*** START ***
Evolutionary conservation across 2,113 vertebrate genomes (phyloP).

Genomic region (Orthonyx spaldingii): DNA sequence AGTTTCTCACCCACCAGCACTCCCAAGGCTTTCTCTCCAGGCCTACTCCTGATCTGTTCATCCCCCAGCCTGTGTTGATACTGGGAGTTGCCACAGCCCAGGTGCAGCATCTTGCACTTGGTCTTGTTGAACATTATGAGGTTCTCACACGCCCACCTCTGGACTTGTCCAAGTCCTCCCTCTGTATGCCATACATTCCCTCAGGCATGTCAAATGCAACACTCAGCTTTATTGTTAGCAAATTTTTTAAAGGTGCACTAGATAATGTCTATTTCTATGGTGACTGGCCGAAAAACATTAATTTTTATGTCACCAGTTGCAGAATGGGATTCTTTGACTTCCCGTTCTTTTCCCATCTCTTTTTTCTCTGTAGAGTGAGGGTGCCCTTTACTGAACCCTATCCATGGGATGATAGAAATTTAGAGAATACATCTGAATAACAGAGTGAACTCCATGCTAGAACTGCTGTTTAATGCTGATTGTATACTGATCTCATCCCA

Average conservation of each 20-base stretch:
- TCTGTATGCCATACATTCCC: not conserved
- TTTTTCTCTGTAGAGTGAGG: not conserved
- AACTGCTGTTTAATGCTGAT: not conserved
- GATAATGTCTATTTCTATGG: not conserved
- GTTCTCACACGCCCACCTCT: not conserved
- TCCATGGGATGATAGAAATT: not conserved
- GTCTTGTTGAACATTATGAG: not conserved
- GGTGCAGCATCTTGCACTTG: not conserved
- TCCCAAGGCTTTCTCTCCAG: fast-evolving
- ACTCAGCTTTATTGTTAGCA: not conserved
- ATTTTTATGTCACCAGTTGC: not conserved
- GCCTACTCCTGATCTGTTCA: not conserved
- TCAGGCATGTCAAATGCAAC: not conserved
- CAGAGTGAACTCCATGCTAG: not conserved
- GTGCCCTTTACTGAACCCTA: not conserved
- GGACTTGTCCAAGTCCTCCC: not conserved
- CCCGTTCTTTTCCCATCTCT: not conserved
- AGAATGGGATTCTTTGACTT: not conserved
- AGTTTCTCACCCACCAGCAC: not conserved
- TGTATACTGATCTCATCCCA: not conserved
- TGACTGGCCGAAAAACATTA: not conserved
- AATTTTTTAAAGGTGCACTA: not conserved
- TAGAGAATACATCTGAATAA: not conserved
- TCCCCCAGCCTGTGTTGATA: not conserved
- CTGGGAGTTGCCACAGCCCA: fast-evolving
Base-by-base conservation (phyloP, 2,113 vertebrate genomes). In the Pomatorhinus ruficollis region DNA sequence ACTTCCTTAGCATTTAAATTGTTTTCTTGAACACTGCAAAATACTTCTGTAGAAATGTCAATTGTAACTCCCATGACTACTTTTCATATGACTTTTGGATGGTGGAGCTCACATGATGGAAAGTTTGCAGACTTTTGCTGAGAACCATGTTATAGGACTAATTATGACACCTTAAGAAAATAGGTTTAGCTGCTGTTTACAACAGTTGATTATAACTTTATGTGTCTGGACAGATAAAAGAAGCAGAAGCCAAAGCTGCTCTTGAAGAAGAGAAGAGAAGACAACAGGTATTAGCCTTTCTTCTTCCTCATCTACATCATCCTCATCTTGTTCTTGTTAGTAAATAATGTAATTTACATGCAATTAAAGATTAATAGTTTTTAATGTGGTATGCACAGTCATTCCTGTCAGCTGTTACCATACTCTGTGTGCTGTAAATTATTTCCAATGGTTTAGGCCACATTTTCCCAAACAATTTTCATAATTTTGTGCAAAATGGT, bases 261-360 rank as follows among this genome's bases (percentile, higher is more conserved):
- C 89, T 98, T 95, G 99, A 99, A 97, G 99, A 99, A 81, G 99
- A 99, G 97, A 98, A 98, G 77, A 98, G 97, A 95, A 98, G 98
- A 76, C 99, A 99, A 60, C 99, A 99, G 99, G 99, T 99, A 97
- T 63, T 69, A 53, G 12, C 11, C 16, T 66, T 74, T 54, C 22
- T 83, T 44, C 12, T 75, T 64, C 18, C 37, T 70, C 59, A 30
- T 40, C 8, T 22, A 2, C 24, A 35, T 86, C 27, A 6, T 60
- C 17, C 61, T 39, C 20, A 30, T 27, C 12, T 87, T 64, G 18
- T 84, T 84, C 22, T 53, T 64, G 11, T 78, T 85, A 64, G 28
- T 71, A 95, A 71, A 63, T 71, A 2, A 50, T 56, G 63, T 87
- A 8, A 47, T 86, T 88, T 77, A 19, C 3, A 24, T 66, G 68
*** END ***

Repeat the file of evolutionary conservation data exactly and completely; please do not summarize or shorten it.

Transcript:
Evolutionary conservation across 2,113 vertebrate genomes (phyloP).

Genomic region (Orthonyx spaldingii): DNA sequence AGTTTCTCACCCACCAGCACTCCCAAGGCTTTCTCTCCAGGCCTACTCCTGATCTGTTCATCCCCCAGCCTGTGTTGATACTGGGAGTTGCCACAGCCCAGGTGCAGCATCTTGCACTTGGTCTTGTTGAACATTATGAGGTTCTCACACGCCCACCTCTGGACTTGTCCAAGTCCTCCCTCTGTATGCCATACATTCCCTCAGGCATGTCAAATGCAACACTCAGCTTTATTGTTAGCAAATTTTTTAAAGGTGCACTAGATAATGTCTATTTCTATGGTGACTGGCCGAAAAACATTAATTTTTATGTCACCAGTTGCAGAATGGGATTCTTTGACTTCCCGTTCTTTTCCCATCTCTTTTTTCTCTGTAGAGTGAGGGTGCCCTTTACTGAACCCTATCCATGGGATGATAGAAATTTAGAGAATACATCTGAATAACAGAGTGAACTCCATGCTAGAACTGCTGTTTAATGCTGATTGTATACTGATCTCATCCCA

Average conservation of each 20-base stretch:
- TCTGTATGCCATACATTCCC: not conserved
- TTTTTCTCTGTAGAGTGAGG: not conserved
- AACTGCTGTTTAATGCTGAT: not conserved
- GATAATGTCTATTTCTATGG: not conserved
- GTTCTCACACGCCCACCTCT: not conserved
- TCCATGGGATGATAGAAATT: not conserved
- GTCTTGTTGAACATTATGAG: not conserved
- GGTGCAGCATCTTGCACTTG: not conserved
- TCCCAAGGCTTTCTCTCCAG: fast-evolving
- ACTCAGCTTTATTGTTAGCA: not conserved
- ATTTTTATGTCACCAGTTGC: not conserved
- GCCTACTCCTGATCTGTTCA: not conserved
- TCAGGCATGTCAAATGCAAC: not conserved
- CAGAGTGAACTCCATGCTAG: not conserved
- GTGCCCTTTACTGAACCCTA: not conserved
- GGACTTGTCCAAGTCCTCCC: not conserved
- CCCGTTCTTTTCCCATCTCT: not conserved
- AGAATGGGATTCTTTGACTT: not conserved
- AGTTTCTCACCCACCAGCAC: not conserved
- TGTATACTGATCTCATCCCA: not conserved
- TGACTGGCCGAAAAACATTA: not conserved
- AATTTTTTAAAGGTGCACTA: not conserved
- TAGAGAATACATCTGAATAA: not conserved
- TCCCCCAGCCTGTGTTGATA: not conserved
- CTGGGAGTTGCCACAGCCCA: fast-evolving
Base-by-base conservation (phyloP, 2,113 vertebrate genomes). In the Pomatorhinus ruficollis region DNA sequence ACTTCCTTAGCATTTAAATTGTTTTCTTGAACACTGCAAAATACTTCTGTAGAAATGTCAATTGTAACTCCCATGACTACTTTTCATATGACTTTTGGATGGTGGAGCTCACATGATGGAAAGTTTGCAGACTTTTGCTGAGAACCATGTTATAGGACTAATTATGACACCTTAAGAAAATAGGTTTAGCTGCTGTTTACAACAGTTGATTATAACTTTATGTGTCTGGACAGATAAAAGAAGCAGAAGCCAAAGCTGCTCTTGAAGAAGAGAAGAGAAGACAACAGGTATTAGCCTTTCTTCTTCCTCATCTACATCATCCTCATCTTGTTCTTGTTAGTAAATAATGTAATTTACATGCAATTAAAGATTAATAGTTTTTAATGTGGTATGCACAGTCATTCCTGTCAGCTGTTACCATACTCTGTGTGCTGTAAATTATTTCCAATGGTTTAGGCCACATTTTCCCAAACAATTTTCATAATTTTGTGCAAAATGGT, bases 261-360 rank as follows among this genome's bases (percentile, higher is more conserved):
- C 89, T 98, T 95, G 99, A 99, A 97, G 99, A 99, A 81, G 99
- A 99, G 97, A 98, A 98, G 77, A 98, G 97, A 95, A 98, G 98
- A 76, C 99, A 99, A 60, C 99, A 99, G 99, G 99, T 99, A 97
- T 63, T 69, A 53, G 12, C 11, C 16, T 66, T 74, T 54, C 22
- T 83, T 44, C 12, T 75, T 64, C 18, C 37, T 70, C 59, A 30
- T 40, C 8, T 22, A 2, C 24, A 35, T 86, C 27, A 6, T 60
- C 17, C 61, T 39, C 20, A 30, T 27, C 12, T 87, T 64, G 18
- T 84, T 84, C 22, T 53, T 64, G 11, T 78, T 85, A 64, G 28
- T 71, A 95, A 71, A 63, T 71, A 2, A 50, T 56, G 63, T 87
- A 8, A 47, T 86, T 88, T 77, A 19, C 3, A 24, T 66, G 68